There's also always a sense that he's making it all up as he goes. This is in direct contrast to the concept art methodology of meticulous planning, doing dozens of thumbnails, working out details through studies, etc. I assume he begins with a pretty good idea for a pose and maybe the face and/or body type, but the rest seems to be invented on the fly, and it looks like he has a blast doing it. He never worries about trifling details like if it would actually work. He puts huge thick metal cuffs on wrists and even weird places like the middle of a thigh, which would be incredibly inhibiting in real life! You'd never be able to put your legs together!! But he happily lets it grow as he goes forward, unrestrained by such real-life problems, which by the way don't actually exist in the imaginary world of art unless the artist decides they do.

Dig the metal cuffs all over the thigh!

He comes from a manga background, and he uses line for everything, which I think is why he can invent so well - drawing line after line lends itself well to this kind of moment-to-moment creation. In fact it reminds me of stopmotion animation, which is distinguished from drawn animation and CGI by the fact that it must be done 'straight ahead' - laying down one frame after another in linear progression, with no chance to go back and change things later (opposed to the key framing technique which makes planning and changing so easy with the other methods). His art captures a strong sense of improvisation.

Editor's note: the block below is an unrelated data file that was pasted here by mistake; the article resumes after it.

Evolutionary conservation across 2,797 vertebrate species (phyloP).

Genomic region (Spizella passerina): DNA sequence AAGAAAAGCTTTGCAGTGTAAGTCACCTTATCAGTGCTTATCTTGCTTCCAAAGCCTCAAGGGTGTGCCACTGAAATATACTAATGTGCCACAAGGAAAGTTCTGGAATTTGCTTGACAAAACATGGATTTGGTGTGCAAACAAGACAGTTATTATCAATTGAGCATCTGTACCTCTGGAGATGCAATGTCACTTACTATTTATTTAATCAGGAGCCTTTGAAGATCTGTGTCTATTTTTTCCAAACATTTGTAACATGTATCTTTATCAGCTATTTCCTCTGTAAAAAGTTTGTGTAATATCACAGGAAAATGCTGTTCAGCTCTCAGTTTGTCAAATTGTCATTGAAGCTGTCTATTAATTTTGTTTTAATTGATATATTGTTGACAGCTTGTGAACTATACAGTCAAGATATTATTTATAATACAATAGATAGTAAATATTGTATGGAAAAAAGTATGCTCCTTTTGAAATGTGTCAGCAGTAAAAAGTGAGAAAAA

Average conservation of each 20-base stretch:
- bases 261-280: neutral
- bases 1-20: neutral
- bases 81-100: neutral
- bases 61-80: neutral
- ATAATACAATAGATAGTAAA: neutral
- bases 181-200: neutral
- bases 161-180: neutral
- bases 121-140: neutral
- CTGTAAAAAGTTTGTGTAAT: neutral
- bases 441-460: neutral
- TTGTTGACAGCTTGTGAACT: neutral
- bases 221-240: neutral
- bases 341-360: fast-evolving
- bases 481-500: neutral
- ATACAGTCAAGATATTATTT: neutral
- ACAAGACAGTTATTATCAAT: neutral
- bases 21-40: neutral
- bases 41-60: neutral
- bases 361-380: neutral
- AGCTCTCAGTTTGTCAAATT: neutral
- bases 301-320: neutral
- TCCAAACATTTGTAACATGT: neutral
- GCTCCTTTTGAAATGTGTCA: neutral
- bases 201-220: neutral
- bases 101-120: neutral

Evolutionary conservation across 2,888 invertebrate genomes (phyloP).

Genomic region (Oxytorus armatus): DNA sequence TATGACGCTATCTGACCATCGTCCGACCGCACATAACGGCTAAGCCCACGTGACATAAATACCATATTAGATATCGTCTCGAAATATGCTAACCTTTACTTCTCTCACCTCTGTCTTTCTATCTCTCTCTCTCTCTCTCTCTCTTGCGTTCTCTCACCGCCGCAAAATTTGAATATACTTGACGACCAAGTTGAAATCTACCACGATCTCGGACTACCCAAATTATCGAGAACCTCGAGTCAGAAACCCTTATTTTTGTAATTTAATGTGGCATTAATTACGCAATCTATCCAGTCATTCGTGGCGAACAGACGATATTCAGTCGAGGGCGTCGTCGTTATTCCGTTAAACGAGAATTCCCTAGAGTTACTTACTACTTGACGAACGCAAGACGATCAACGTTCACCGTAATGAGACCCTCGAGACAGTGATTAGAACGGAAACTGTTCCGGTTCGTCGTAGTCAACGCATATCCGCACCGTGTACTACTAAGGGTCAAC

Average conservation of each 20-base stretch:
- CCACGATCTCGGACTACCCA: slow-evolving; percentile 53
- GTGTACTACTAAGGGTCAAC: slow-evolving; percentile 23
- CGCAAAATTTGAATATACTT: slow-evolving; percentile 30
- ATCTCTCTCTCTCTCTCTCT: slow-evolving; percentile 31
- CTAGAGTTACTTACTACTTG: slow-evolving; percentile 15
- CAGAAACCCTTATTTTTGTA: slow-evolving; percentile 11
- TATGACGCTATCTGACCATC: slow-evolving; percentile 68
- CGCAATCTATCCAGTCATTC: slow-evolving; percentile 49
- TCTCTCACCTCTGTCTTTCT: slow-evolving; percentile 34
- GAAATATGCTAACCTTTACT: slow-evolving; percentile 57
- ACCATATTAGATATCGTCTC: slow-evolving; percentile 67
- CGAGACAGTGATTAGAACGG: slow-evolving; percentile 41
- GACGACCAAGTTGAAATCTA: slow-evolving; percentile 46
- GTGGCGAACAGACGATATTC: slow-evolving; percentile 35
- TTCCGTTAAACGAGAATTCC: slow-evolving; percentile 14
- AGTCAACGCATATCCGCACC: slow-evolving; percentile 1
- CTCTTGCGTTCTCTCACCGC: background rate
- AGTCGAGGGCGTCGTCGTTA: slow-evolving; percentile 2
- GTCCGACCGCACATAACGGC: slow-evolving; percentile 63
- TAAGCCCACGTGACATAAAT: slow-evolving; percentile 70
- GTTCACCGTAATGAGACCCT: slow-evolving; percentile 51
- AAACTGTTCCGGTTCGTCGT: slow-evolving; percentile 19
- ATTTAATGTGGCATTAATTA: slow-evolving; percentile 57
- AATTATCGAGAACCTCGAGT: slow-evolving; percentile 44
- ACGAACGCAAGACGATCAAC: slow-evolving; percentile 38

In fact, by a lot of standards, his art would be considered pretty amateurish! And yet I find it endlessly fascinating. Obviously a lot of people do - he's considered an artist's artist, one that many other artists look to for inspiration. I think what makes it work is the endless sense of invention and playfulness, and the fact that he's just so damn good he can somehow make it all work. When you look your eye is captivated and wants to spend a lot of time wandering in this magical realm.

Here'a quote from him I really dig, from his book Dragon Girl and Monkey King:

"Realism doesn't mean making it look exactly like a picture would, but conveying the air, the feeling, the scene, the taste of the image, and conveying the feeling of the existence of whatever you're drawing."

I suspect Terada is an example of the kind of artist someone was talking about recently when he said "If you want to paint like Waterhouse work from life. If you want to be like a comic book artist use reference." (something to that effect - I forget the actual wording). I think he was trying to knock comic book style work, but it actually gave me some solace, because it means there are definitely artists, and many of them, who haven't worked extensively from life and yet who are widely respected and loved. Many of my favorites are comic book artists or began that way (Frazetta did, though he did some life drawing and his photographic memory and many other gifts make him a special case).